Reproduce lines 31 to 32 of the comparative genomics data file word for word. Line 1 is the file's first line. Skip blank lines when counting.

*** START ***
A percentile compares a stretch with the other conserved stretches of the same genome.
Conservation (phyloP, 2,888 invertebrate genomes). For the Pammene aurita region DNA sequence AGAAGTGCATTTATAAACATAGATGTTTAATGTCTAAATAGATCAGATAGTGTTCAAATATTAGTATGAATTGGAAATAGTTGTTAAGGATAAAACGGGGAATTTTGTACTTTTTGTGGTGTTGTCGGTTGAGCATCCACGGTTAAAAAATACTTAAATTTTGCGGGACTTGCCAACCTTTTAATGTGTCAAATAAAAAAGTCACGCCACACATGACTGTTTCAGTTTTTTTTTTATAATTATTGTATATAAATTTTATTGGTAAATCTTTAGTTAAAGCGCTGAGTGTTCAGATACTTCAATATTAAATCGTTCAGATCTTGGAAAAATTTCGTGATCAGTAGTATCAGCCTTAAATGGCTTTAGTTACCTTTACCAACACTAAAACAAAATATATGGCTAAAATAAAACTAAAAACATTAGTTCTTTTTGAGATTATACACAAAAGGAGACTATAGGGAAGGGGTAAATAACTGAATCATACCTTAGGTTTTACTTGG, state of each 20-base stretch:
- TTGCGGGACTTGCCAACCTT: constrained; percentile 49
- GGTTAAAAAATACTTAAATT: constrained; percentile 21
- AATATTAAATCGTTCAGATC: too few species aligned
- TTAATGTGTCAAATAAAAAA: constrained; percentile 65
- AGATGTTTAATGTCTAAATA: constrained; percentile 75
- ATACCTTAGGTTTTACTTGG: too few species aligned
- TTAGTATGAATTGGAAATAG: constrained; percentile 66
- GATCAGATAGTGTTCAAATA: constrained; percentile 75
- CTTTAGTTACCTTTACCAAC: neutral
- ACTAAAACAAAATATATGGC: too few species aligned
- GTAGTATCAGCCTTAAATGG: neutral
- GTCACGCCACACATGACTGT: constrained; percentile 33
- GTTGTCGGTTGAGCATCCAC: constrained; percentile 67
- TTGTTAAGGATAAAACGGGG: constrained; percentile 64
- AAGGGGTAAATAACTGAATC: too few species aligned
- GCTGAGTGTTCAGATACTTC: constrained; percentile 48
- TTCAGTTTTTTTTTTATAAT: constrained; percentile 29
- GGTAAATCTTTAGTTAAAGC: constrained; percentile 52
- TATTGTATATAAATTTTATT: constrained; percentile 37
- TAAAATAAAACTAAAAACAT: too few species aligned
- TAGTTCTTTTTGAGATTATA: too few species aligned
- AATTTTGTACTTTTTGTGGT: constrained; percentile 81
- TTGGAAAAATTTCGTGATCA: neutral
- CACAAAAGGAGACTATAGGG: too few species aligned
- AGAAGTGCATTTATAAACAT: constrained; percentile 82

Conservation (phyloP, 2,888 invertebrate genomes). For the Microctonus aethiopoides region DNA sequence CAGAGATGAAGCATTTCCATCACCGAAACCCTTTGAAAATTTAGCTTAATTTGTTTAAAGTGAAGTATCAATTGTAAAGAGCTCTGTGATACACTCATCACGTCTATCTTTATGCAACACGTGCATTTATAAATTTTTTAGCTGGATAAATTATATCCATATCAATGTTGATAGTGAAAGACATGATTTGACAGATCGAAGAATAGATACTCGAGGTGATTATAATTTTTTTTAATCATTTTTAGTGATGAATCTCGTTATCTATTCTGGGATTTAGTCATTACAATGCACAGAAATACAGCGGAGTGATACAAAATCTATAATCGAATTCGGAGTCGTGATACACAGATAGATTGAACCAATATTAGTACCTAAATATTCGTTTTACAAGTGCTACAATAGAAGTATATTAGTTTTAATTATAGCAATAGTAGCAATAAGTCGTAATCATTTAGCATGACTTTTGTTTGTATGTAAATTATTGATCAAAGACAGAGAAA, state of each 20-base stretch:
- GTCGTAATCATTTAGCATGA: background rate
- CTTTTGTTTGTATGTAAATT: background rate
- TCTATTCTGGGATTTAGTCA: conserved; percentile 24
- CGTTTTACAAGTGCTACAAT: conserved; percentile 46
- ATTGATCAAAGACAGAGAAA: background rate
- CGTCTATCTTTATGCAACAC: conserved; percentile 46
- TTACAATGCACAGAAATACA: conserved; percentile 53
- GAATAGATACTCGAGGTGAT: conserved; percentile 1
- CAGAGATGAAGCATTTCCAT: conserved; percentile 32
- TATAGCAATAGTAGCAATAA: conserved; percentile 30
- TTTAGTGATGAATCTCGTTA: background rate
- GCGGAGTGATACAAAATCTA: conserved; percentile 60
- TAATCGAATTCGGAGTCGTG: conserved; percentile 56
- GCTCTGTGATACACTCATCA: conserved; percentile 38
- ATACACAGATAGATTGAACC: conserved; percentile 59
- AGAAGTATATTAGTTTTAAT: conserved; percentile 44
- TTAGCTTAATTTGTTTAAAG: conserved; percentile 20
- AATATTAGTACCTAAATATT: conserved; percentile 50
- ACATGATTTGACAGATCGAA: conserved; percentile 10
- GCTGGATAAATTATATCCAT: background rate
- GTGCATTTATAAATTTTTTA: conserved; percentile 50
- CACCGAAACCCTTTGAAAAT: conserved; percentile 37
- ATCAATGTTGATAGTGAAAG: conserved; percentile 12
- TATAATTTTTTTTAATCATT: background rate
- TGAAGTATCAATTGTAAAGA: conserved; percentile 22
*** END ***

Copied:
- TCTATTCTGGGATTTAGTCA: conserved; percentile 24
- CGTTTTACAAGTGCTACAAT: conserved; percentile 46